# Future value of lump sum - use years or months?

I'm trying to calculate the future value of a $1000 lump sum payment at the end of 12 years at 9% annual interest. I used this formula: FVn = PV * (1+r)^n. I got this result: $2812.66 = 1000 * (1+.09)^12.

But the example I'm working from says the FV is \$2,932.84. After some tinkering I realized that the example used the monthly rate and 144 periods. Why is the result different and which is correct?

• It depends on the exercise which result is correct. If the payment is monthly you have to convert the yearly interest rate into a monthly interest rate, otherwise you use the yearly interest rate. – callculus Dec 17 '18 at 0:59
• The result is different because with monthly interest you compound partial increments more frequently. – Ethan Bolker Dec 17 '18 at 1:06

Why is the result different?

You can use the binomial theorem to see that a monthly compounded lump sum is larger than a yearly compounded one. We can compare one year.

$$\left(1+\frac{i}{12}\right)^{12}=\sum_{k=0}^{12} \binom{12}{k}\cdot \left(\frac{i}{12}\right)^k\cdot 1^{12-k}$$

The first two summands ($$k=0,1$$) are

$$\sum_{k=0}^{12} \binom{12}{k}\cdot \left(\frac{i}{12}\right)^k\cdot 1^{12-k}=1+12\cdot \left(\frac{i}{12}\right)^1\cdot 1^{11}+\dots=1+i+\ldots$$

It can be seen that the sum of the first two summands already equals $$1+i$$. But if we regard the other $$11$$ summands then a monthly compounded lump sum is always greater than a yearly compounded, if $$i>0$$.

$$\left(1+\frac{i}{12}\right)^{12}>1+i$$

• The only reason I haven't marked this as the accepted answer is because it's way over my head so I can't say whether I agree. But that's my problem - not callculus' – Userq49874 Dec 17 '18 at 1:40
• @Userq49874 You can ask if you have a question. No problem. It isn´t so difficult as it might looks like at the first view. – callculus Dec 17 '18 at 1:42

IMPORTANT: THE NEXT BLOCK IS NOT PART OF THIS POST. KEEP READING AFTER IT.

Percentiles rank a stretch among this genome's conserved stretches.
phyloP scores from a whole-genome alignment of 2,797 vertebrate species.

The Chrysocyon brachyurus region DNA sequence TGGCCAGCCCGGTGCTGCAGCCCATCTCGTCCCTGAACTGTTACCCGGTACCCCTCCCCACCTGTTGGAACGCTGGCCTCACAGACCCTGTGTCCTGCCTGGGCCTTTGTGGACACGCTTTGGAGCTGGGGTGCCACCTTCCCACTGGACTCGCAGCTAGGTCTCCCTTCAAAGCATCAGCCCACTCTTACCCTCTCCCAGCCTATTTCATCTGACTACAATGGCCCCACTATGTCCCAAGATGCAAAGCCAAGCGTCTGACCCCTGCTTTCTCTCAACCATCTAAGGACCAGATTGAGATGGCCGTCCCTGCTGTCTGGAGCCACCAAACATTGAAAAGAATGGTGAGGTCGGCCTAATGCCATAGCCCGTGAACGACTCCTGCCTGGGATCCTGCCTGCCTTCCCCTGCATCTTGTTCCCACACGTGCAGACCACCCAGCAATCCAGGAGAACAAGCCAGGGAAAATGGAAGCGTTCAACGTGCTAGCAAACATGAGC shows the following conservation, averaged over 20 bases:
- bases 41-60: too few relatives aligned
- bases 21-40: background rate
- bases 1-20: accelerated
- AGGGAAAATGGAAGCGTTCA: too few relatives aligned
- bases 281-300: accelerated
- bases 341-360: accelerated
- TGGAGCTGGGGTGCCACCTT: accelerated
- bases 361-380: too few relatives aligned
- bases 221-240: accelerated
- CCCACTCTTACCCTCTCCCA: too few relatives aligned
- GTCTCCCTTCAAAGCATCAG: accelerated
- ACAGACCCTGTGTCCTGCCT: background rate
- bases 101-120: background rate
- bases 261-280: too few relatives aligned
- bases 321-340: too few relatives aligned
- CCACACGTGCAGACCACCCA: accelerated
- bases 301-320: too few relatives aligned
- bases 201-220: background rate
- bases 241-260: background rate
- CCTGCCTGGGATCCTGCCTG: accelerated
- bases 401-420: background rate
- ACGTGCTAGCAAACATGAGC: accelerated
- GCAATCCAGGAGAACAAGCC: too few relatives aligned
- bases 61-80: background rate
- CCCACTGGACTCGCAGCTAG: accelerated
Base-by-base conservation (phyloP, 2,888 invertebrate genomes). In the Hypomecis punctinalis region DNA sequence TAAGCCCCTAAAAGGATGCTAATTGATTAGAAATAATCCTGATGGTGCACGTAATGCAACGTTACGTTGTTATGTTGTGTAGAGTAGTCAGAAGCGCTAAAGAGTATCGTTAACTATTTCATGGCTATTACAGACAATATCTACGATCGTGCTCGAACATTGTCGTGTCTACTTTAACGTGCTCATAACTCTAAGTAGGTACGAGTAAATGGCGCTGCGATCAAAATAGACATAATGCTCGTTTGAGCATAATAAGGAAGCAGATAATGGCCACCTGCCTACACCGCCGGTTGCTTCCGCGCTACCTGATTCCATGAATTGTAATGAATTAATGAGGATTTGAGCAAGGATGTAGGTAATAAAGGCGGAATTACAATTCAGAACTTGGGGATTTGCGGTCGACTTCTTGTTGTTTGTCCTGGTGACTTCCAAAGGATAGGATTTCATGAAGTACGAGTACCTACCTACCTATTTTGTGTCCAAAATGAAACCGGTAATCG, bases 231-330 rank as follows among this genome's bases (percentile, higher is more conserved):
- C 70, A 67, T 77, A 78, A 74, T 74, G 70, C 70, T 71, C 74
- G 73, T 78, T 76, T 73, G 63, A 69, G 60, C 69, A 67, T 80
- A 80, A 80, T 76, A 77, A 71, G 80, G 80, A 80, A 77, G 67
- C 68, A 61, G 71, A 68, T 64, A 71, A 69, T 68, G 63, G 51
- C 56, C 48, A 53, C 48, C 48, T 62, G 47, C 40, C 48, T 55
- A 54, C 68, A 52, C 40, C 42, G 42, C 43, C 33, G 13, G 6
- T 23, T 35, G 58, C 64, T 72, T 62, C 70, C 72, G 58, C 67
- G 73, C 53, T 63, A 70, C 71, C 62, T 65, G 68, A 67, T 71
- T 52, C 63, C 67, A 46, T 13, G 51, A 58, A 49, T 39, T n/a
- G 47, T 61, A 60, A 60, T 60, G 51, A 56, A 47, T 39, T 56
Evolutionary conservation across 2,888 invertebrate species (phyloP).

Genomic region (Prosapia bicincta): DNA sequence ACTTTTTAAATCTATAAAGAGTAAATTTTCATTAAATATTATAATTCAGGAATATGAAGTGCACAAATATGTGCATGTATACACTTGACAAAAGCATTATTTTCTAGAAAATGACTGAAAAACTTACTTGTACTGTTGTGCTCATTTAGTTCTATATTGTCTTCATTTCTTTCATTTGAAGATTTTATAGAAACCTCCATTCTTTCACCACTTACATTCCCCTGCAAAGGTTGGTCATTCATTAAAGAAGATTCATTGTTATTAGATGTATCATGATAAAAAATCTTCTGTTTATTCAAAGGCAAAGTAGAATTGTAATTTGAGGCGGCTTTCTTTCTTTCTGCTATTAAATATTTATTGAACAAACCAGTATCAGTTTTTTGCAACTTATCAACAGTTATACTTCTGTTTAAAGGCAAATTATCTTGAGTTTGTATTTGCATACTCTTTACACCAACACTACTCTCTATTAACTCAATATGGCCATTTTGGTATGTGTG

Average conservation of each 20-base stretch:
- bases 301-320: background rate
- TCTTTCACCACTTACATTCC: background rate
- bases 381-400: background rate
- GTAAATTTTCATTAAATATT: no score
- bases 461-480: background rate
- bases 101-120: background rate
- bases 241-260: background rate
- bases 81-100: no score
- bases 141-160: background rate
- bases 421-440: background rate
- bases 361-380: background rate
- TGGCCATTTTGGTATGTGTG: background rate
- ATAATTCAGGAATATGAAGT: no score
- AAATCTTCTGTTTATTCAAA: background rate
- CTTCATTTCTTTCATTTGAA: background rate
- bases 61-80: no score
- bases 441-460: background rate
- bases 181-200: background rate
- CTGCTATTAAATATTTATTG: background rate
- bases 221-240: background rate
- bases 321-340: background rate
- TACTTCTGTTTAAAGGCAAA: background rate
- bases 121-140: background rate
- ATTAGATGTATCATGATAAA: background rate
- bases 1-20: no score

Why is the result different? Let's consider just the first year.

If you're paid interest annually, then your $$\1000$$ dollars at $$9\%$$ will get you $$\90$$ at the end of the first year.

If you're paid monthly, you'll get just one twelfth of that, $$\7.50$$, at the end of January, so you now have $$\1007.50$$ in your account. For the rest of the year, you'll be collecting interest on that amount. So at the end of February, you'll get slightly more than another $$\7.50$$ added to your account; if I've done the arithmetic right, this second monthly interest payment will be between $$\7.55$$ and $$\7.56$$ (or maybe it'll be rounded up or down to exactly one of these amounts). So now you've got $$\1015.05$$ or so in your account. Your interest payment at the end of March will be based on that. And so forth, for the rest of the year.

So you get $$\7.50$$ in interest at the end of January and somewhat more than $$\7.50$$ at the end of each subsequent month. If you didn't get the "somewhat more" then your interest over the first year would be $$\7.50\times12=\90$$, just as if you were paid annually. But you do get the "somewhat more", so at the end of the first year you've made more than $$\90$$.

That's why annual payments and monthly payments give different results for the first year. The same idea applies to the subsequent years, but "even more so", because with monthly payments you've got more money at the start of the second year, and you'll be getting interest on that in all the subsequent years.